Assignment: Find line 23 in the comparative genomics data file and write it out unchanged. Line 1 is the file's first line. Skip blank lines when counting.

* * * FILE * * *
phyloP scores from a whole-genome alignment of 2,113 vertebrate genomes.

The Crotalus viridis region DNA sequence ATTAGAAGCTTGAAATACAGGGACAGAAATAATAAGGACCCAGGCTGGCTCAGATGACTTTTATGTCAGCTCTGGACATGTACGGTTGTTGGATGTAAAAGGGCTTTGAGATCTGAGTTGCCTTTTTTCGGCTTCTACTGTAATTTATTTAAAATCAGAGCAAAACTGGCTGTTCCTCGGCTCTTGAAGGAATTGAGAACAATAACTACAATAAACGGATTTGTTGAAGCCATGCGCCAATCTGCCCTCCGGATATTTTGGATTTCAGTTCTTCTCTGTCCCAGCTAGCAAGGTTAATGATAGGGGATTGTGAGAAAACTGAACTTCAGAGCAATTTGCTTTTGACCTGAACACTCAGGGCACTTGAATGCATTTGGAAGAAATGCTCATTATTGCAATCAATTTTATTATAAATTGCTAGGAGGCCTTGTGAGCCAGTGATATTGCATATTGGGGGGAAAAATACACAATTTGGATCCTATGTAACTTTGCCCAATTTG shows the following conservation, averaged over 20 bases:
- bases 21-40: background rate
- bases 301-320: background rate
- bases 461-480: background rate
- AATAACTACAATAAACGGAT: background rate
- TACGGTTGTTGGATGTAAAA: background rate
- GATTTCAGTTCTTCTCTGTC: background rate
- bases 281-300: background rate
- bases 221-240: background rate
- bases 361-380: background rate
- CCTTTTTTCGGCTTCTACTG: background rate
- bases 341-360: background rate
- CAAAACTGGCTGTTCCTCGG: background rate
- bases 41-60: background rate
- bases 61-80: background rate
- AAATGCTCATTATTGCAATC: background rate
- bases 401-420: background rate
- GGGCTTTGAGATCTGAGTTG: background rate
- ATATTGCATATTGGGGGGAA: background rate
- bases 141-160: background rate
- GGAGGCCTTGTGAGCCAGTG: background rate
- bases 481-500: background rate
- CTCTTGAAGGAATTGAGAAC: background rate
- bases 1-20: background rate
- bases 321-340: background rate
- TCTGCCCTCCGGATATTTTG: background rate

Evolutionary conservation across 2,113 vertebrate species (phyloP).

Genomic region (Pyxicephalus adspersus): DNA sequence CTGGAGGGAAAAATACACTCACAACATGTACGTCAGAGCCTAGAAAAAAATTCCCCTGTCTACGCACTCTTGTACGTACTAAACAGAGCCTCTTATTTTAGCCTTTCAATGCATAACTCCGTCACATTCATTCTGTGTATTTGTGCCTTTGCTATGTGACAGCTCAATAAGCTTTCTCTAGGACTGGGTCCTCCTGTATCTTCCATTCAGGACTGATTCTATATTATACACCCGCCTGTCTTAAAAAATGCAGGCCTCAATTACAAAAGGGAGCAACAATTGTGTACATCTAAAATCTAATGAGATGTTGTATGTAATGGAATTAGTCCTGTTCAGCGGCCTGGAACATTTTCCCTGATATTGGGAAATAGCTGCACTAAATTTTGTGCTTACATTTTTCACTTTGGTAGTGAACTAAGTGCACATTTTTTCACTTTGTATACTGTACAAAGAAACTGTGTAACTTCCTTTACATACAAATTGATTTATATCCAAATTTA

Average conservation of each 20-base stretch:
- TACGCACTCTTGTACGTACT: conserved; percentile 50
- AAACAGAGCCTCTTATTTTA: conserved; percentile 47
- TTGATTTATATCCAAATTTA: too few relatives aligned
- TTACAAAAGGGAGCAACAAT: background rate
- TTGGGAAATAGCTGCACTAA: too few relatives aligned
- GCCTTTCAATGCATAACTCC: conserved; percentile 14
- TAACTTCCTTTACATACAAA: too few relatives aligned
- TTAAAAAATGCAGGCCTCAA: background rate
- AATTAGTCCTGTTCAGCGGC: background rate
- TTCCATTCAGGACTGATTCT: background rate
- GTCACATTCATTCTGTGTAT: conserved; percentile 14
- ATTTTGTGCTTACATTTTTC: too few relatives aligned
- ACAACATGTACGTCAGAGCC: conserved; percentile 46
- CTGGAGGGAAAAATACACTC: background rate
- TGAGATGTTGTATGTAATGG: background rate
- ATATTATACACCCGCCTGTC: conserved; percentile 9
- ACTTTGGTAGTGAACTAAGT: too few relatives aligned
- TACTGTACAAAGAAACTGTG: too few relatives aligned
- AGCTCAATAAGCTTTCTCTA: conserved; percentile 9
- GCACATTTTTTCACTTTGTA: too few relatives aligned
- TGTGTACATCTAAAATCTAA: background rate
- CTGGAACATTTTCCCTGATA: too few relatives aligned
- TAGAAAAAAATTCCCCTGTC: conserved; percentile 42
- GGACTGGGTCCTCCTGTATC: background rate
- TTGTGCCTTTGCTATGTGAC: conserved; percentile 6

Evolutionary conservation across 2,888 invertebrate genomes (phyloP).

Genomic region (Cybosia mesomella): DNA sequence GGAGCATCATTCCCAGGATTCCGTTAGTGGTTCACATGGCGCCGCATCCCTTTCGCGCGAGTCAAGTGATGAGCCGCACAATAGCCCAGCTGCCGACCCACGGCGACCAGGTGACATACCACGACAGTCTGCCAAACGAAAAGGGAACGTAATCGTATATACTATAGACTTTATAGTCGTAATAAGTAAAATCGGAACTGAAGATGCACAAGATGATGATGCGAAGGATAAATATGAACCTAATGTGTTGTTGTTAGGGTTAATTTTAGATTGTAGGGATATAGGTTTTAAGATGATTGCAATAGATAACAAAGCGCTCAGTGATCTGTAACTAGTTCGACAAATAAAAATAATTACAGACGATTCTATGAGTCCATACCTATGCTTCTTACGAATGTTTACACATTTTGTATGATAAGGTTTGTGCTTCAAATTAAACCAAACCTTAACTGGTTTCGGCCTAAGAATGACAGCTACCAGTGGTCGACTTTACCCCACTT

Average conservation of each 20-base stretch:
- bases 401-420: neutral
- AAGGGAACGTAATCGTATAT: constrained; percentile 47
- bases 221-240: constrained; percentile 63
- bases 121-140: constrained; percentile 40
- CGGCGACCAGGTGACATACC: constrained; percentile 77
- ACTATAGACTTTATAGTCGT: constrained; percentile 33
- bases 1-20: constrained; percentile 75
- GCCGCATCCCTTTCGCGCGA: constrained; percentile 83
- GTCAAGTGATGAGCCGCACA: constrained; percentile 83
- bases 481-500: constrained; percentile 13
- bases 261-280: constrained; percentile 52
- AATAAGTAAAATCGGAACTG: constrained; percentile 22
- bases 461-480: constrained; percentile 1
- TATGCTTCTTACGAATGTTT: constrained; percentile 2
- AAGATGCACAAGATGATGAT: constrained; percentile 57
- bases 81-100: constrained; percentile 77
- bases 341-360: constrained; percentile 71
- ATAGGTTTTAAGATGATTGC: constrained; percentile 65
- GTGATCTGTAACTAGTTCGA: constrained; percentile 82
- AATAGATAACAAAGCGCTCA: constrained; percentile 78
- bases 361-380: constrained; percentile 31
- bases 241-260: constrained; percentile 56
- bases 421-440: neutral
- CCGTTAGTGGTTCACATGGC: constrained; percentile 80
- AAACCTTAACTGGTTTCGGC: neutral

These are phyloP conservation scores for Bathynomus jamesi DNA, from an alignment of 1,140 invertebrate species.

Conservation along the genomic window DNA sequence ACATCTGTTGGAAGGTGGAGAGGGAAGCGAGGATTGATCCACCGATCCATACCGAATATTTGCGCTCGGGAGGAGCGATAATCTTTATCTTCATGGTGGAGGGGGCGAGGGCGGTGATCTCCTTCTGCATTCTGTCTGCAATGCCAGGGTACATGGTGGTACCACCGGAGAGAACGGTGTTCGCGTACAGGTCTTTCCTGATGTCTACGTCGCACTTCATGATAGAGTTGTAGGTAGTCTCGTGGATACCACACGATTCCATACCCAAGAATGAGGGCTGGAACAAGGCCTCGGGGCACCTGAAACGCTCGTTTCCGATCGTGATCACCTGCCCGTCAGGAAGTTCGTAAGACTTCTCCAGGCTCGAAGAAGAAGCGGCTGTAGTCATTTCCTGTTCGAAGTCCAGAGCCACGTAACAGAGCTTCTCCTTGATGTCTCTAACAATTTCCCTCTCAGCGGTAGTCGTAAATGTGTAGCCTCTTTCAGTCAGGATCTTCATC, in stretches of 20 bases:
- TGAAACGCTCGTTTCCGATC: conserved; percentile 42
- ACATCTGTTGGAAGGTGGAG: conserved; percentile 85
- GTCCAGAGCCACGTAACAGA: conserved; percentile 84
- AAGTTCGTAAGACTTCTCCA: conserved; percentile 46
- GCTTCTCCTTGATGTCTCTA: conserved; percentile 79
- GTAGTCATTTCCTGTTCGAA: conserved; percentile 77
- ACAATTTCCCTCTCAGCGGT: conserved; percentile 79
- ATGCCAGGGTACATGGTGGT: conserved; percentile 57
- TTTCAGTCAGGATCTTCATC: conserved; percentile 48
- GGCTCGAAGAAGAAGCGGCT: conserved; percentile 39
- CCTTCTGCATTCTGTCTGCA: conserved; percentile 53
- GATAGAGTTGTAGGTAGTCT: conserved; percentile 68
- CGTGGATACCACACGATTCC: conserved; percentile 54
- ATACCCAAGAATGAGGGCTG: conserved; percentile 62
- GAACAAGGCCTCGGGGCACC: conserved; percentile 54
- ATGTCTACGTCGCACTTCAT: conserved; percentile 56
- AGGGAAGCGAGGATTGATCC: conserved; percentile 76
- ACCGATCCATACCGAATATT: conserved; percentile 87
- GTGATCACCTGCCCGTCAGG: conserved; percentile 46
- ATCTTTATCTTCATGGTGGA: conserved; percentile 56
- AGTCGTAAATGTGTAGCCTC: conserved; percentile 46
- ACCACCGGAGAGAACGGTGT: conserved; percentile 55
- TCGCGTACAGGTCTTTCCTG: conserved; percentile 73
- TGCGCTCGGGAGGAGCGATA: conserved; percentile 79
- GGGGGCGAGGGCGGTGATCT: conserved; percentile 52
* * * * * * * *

- bases 481-500: background rate